Barbara Fister over at Library Babel Fish made some interesting observations about threshold concepts and information literacy after reading a book called Naming What We Know: Threshold Concepts of Writing Studies.
Academic librarians have been kicking around the idea of threshold concepts ever since a revision of the familiar information literacy standards proposed that we could rethink our approach to instruction in the art and craft of inquiry. The new Framework proposes several big ideas that could inform the learning that happens in our libraries. They describe the kind of learning we design our libraries to nurture, but which is largely dependent on faculty in the disciplines who create the learning situations that will most profoundly influence whether our students cross these thresholds or not.
This is in line with librarians bridging the knowledge in action gap.
To determine how librarians might use threshold concepts Fister read the book, Naming What We Know: Threshold Concepts of Writing Studies edited by Linda Adler-Kassner and Elizabeth Wardle.
The book addresses two questions: “what do we know about writing?" and “how can what we know inform curricula and assessment of student writing?”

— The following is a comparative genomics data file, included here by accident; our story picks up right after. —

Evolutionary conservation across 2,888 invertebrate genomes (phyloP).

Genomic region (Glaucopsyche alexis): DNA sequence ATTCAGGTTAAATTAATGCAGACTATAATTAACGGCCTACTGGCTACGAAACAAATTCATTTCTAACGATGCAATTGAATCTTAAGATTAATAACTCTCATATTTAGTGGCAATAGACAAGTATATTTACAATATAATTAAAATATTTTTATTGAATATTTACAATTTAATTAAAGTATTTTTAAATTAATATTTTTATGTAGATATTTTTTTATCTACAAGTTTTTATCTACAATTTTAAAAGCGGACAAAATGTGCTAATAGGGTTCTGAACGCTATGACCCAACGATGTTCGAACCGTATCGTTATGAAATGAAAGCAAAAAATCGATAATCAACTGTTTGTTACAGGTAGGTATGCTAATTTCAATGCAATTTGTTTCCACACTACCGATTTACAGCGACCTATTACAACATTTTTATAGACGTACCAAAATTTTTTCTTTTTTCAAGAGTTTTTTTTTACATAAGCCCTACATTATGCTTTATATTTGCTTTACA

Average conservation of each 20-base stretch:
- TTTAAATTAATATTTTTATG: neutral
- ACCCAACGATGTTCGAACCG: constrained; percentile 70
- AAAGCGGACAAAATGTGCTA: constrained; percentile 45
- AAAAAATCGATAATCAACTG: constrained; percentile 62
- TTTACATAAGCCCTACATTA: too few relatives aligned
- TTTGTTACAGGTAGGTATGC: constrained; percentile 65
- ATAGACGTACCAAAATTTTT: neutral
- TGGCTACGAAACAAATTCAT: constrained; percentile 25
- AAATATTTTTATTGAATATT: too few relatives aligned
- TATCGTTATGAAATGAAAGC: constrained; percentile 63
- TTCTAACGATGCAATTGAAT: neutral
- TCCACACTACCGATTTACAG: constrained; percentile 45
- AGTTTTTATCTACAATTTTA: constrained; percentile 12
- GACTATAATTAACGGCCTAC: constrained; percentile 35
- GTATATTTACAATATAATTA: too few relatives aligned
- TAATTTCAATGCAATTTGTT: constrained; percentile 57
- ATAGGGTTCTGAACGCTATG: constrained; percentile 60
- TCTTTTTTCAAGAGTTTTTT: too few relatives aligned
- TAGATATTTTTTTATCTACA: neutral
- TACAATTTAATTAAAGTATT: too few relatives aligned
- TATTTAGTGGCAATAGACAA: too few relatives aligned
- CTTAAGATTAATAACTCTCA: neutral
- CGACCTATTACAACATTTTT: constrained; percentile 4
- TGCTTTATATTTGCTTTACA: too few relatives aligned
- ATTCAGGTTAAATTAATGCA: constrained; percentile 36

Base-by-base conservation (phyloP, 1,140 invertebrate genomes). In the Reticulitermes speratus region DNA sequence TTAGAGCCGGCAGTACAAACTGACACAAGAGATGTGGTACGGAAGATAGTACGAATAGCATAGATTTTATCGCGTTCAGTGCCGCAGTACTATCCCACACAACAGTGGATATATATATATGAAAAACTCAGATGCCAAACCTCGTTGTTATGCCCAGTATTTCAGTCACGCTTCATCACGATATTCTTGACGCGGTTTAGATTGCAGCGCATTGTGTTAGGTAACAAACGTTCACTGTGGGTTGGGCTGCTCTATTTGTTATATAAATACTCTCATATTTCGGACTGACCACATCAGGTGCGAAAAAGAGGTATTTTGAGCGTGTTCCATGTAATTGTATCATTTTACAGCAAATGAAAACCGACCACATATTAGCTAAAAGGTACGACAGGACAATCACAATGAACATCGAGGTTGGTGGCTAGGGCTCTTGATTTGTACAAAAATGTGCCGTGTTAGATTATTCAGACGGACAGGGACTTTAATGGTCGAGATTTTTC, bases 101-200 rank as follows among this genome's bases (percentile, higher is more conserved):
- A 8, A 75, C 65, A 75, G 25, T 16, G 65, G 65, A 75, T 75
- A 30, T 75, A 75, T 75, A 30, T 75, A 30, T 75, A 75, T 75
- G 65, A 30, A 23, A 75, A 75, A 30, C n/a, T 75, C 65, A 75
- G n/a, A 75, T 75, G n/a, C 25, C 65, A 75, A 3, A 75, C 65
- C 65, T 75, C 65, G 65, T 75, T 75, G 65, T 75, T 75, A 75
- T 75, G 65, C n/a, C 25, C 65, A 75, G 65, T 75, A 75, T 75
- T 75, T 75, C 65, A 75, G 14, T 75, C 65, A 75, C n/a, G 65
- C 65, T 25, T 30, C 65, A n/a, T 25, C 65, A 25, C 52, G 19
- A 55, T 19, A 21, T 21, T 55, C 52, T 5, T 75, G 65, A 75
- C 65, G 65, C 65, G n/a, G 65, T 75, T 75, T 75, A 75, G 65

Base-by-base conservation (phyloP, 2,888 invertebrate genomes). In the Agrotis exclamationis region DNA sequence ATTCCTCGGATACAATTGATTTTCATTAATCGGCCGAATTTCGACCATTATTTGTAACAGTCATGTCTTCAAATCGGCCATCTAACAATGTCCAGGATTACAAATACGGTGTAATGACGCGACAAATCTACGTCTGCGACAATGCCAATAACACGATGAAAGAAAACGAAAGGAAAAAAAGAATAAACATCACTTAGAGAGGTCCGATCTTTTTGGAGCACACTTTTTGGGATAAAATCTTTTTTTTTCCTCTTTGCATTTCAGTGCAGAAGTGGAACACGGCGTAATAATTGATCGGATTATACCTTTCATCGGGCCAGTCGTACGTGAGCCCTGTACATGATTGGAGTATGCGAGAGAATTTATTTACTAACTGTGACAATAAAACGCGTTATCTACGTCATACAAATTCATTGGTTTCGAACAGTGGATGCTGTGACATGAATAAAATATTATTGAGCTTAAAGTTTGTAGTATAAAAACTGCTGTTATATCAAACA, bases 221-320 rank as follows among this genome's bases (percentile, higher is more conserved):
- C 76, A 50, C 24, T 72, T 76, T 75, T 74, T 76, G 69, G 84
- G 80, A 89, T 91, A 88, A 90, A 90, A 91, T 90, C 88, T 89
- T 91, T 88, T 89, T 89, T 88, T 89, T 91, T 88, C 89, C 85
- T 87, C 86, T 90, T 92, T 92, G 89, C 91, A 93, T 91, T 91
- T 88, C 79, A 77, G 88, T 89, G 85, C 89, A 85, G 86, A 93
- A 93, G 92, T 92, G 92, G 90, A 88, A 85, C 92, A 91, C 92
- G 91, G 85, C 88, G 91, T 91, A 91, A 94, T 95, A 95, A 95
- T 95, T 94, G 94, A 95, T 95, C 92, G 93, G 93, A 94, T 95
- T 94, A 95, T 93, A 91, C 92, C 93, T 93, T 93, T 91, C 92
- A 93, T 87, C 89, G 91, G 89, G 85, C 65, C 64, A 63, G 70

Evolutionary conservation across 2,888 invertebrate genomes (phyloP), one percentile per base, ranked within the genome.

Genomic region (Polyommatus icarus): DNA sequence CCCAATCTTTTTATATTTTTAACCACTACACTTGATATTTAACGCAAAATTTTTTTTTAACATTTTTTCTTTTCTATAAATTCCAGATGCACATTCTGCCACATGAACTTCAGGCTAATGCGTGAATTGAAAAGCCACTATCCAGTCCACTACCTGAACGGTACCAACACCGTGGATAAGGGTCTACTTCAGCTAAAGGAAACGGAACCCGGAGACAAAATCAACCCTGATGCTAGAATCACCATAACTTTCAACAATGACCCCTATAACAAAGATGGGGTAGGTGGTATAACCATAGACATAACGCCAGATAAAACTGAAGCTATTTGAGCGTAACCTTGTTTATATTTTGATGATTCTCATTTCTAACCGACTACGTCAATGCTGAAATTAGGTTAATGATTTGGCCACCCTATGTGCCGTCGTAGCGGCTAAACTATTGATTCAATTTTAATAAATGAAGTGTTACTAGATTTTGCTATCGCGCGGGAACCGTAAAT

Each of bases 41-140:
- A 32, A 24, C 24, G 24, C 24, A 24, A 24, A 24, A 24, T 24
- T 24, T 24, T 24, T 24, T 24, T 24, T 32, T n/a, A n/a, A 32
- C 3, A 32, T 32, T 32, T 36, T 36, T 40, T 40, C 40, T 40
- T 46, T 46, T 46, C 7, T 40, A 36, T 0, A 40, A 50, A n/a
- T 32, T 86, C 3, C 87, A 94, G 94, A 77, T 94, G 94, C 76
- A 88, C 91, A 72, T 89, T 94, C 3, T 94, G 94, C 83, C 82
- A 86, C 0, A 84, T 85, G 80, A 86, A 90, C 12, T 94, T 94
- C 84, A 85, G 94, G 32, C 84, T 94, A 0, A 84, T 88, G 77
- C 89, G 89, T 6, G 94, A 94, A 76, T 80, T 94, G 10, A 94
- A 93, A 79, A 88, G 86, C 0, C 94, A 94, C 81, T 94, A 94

Below are the threshold concepts in the book that struck a chord with Fister as paralleling the meaning-making moves we are actually talking about when we say “information literacy.”
- Writing is a social and rhetorical activity
- Writing is a knowledge-making activity
- Writing involves making ethical choices
- Writing speaks to others through recognizable forms
- Texts get their meaning from other texts
- Writing enacts and creates identities and ideologies (Literacy itself is not ideologically neutral.)
- Writing is linked to identity (something that seems critical as students begin to recognize their own authority to construct knowledge)
- Failure can be an important part of writing development (and of conducting research)
Now imagine replacing each instance of "writing" or "text" with "research," "information literacy," or "source."
For students to reach these threshold concepts and make connections, law librarian, for example, need assistance from their colleagues.
Rather like librarians who are committed to information literacy, writing scholars are committed professionals who are often seen as people who merely provide a service. They have to negotiate sharing their disciplinary expertise with recognizing the role faculty in other disciplines play in developing students’ writing abilities. Instruction librarians have a similar dilemma – we feel responsibility for a kind of learning that largely happens in other people’s classrooms. Helping ensure that faculty across the disciplines feel both prepared to enable that learning and committed to making sure it happens is one of the biggest problems we face.
To have our students truly reach these thresholds in information literacy, we must get buy-in from our colleagues to reinforce legal research across the curriculum.